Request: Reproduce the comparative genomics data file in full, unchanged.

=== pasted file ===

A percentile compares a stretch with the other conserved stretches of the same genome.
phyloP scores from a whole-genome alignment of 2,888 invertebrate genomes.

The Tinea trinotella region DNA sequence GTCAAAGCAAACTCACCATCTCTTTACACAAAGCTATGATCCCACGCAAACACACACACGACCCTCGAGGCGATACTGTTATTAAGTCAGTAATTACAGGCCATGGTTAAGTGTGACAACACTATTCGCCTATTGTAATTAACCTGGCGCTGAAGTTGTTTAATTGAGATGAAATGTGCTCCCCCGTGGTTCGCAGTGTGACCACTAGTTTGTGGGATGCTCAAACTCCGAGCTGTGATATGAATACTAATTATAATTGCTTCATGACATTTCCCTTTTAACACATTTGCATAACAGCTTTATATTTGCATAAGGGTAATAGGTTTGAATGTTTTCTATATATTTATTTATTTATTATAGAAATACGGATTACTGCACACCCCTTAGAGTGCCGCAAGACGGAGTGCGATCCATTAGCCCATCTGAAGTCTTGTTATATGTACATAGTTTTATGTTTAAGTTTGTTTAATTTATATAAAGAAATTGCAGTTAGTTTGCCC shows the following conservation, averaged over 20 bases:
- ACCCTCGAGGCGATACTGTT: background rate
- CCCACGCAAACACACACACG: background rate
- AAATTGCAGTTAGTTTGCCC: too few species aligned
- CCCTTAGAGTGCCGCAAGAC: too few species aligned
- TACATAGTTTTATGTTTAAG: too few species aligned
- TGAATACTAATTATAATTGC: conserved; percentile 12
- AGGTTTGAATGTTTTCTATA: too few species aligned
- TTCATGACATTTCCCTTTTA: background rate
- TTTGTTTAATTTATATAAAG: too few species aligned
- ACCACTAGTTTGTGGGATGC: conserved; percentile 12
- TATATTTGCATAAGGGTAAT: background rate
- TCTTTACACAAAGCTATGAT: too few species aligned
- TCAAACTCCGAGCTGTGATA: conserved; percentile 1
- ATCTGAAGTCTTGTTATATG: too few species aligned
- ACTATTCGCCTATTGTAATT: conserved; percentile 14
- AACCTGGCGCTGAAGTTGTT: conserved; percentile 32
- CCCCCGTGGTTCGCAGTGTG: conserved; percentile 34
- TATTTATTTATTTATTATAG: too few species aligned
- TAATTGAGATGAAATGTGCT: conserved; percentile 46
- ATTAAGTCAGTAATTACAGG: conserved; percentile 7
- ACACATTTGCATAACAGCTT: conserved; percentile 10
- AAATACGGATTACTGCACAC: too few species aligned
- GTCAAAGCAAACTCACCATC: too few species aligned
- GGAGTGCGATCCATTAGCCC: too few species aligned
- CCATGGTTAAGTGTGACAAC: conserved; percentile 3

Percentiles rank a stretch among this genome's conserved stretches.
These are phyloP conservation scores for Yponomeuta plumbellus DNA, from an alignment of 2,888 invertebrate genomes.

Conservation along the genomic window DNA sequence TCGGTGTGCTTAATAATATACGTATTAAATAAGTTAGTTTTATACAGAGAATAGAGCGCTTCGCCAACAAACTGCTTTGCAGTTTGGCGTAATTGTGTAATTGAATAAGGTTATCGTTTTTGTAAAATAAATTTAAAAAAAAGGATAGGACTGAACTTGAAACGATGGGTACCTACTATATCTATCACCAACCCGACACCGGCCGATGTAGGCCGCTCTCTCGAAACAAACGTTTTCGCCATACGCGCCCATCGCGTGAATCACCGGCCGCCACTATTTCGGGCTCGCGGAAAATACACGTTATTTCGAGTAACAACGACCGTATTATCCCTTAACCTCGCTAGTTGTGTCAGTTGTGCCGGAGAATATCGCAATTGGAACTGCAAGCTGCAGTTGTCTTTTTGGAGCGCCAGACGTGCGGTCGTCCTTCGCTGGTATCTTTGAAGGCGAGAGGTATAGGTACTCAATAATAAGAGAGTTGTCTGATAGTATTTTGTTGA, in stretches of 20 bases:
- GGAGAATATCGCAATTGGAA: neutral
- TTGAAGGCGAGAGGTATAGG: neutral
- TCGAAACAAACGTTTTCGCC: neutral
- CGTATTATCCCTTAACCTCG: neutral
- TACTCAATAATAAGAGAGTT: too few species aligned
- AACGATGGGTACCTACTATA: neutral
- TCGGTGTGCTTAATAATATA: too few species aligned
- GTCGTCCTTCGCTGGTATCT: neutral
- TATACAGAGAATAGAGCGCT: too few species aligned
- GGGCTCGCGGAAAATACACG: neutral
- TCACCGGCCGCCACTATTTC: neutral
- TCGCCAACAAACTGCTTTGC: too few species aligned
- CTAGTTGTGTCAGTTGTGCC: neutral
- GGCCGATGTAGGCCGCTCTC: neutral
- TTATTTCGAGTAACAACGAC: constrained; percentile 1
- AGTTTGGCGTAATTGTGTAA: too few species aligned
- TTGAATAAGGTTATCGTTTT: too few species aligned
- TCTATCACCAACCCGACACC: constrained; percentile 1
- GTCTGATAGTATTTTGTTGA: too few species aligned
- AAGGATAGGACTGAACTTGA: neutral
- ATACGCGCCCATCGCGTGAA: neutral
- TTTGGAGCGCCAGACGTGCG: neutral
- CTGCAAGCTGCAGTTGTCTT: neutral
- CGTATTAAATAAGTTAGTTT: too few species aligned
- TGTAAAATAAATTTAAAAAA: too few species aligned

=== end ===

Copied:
A percentile compares a stretch with the other conserved stretches of the same genome.
phyloP scores from a whole-genome alignment of 2,888 invertebrate genomes.

The Tinea trinotella region DNA sequence GTCAAAGCAAACTCACCATCTCTTTACACAAAGCTATGATCCCACGCAAACACACACACGACCCTCGAGGCGATACTGTTATTAAGTCAGTAATTACAGGCCATGGTTAAGTGTGACAACACTATTCGCCTATTGTAATTAACCTGGCGCTGAAGTTGTTTAATTGAGATGAAATGTGCTCCCCCGTGGTTCGCAGTGTGACCACTAGTTTGTGGGATGCTCAAACTCCGAGCTGTGATATGAATACTAATTATAATTGCTTCATGACATTTCCCTTTTAACACATTTGCATAACAGCTTTATATTTGCATAAGGGTAATAGGTTTGAATGTTTTCTATATATTTATTTATTTATTATAGAAATACGGATTACTGCACACCCCTTAGAGTGCCGCAAGACGGAGTGCGATCCATTAGCCCATCTGAAGTCTTGTTATATGTACATAGTTTTATGTTTAAGTTTGTTTAATTTATATAAAGAAATTGCAGTTAGTTTGCCC shows the following conservation, averaged over 20 bases:
- ACCCTCGAGGCGATACTGTT: background rate
- CCCACGCAAACACACACACG: background rate
- AAATTGCAGTTAGTTTGCCC: too few species aligned
- CCCTTAGAGTGCCGCAAGAC: too few species aligned
- TACATAGTTTTATGTTTAAG: too few species aligned
- TGAATACTAATTATAATTGC: conserved; percentile 12
- AGGTTTGAATGTTTTCTATA: too few species aligned
- TTCATGACATTTCCCTTTTA: background rate
- TTTGTTTAATTTATATAAAG: too few species aligned
- ACCACTAGTTTGTGGGATGC: conserved; percentile 12
- TATATTTGCATAAGGGTAAT: background rate
- TCTTTACACAAAGCTATGAT: too few species aligned
- TCAAACTCCGAGCTGTGATA: conserved; percentile 1
- ATCTGAAGTCTTGTTATATG: too few species aligned
- ACTATTCGCCTATTGTAATT: conserved; percentile 14
- AACCTGGCGCTGAAGTTGTT: conserved; percentile 32
- CCCCCGTGGTTCGCAGTGTG: conserved; percentile 34
- TATTTATTTATTTATTATAG: too few species aligned
- TAATTGAGATGAAATGTGCT: conserved; percentile 46
- ATTAAGTCAGTAATTACAGG: conserved; percentile 7
- ACACATTTGCATAACAGCTT: conserved; percentile 10
- AAATACGGATTACTGCACAC: too few species aligned
- GTCAAAGCAAACTCACCATC: too few species aligned
- GGAGTGCGATCCATTAGCCC: too few species aligned
- CCATGGTTAAGTGTGACAAC: conserved; percentile 3

Percentiles rank a stretch among this genome's conserved stretches.
These are phyloP conservation scores for Yponomeuta plumbellus DNA, from an alignment of 2,888 invertebrate genomes.

Conservation along the genomic window DNA sequence TCGGTGTGCTTAATAATATACGTATTAAATAAGTTAGTTTTATACAGAGAATAGAGCGCTTCGCCAACAAACTGCTTTGCAGTTTGGCGTAATTGTGTAATTGAATAAGGTTATCGTTTTTGTAAAATAAATTTAAAAAAAAGGATAGGACTGAACTTGAAACGATGGGTACCTACTATATCTATCACCAACCCGACACCGGCCGATGTAGGCCGCTCTCTCGAAACAAACGTTTTCGCCATACGCGCCCATCGCGTGAATCACCGGCCGCCACTATTTCGGGCTCGCGGAAAATACACGTTATTTCGAGTAACAACGACCGTATTATCCCTTAACCTCGCTAGTTGTGTCAGTTGTGCCGGAGAATATCGCAATTGGAACTGCAAGCTGCAGTTGTCTTTTTGGAGCGCCAGACGTGCGGTCGTCCTTCGCTGGTATCTTTGAAGGCGAGAGGTATAGGTACTCAATAATAAGAGAGTTGTCTGATAGTATTTTGTTGA, in stretches of 20 bases:
- GGAGAATATCGCAATTGGAA: neutral
- TTGAAGGCGAGAGGTATAGG: neutral
- TCGAAACAAACGTTTTCGCC: neutral
- CGTATTATCCCTTAACCTCG: neutral
- TACTCAATAATAAGAGAGTT: too few species aligned
- AACGATGGGTACCTACTATA: neutral
- TCGGTGTGCTTAATAATATA: too few species aligned
- GTCGTCCTTCGCTGGTATCT: neutral
- TATACAGAGAATAGAGCGCT: too few species aligned
- GGGCTCGCGGAAAATACACG: neutral
- TCACCGGCCGCCACTATTTC: neutral
- TCGCCAACAAACTGCTTTGC: too few species aligned
- CTAGTTGTGTCAGTTGTGCC: neutral
- GGCCGATGTAGGCCGCTCTC: neutral
- TTATTTCGAGTAACAACGAC: constrained; percentile 1
- AGTTTGGCGTAATTGTGTAA: too few species aligned
- TTGAATAAGGTTATCGTTTT: too few species aligned
- TCTATCACCAACCCGACACC: constrained; percentile 1
- GTCTGATAGTATTTTGTTGA: too few species aligned
- AAGGATAGGACTGAACTTGA: neutral
- ATACGCGCCCATCGCGTGAA: neutral
- TTTGGAGCGCCAGACGTGCG: neutral
- CTGCAAGCTGCAGTTGTCTT: neutral
- CGTATTAAATAAGTTAGTTT: too few species aligned
- TGTAAAATAAATTTAAAAAA: too few species aligned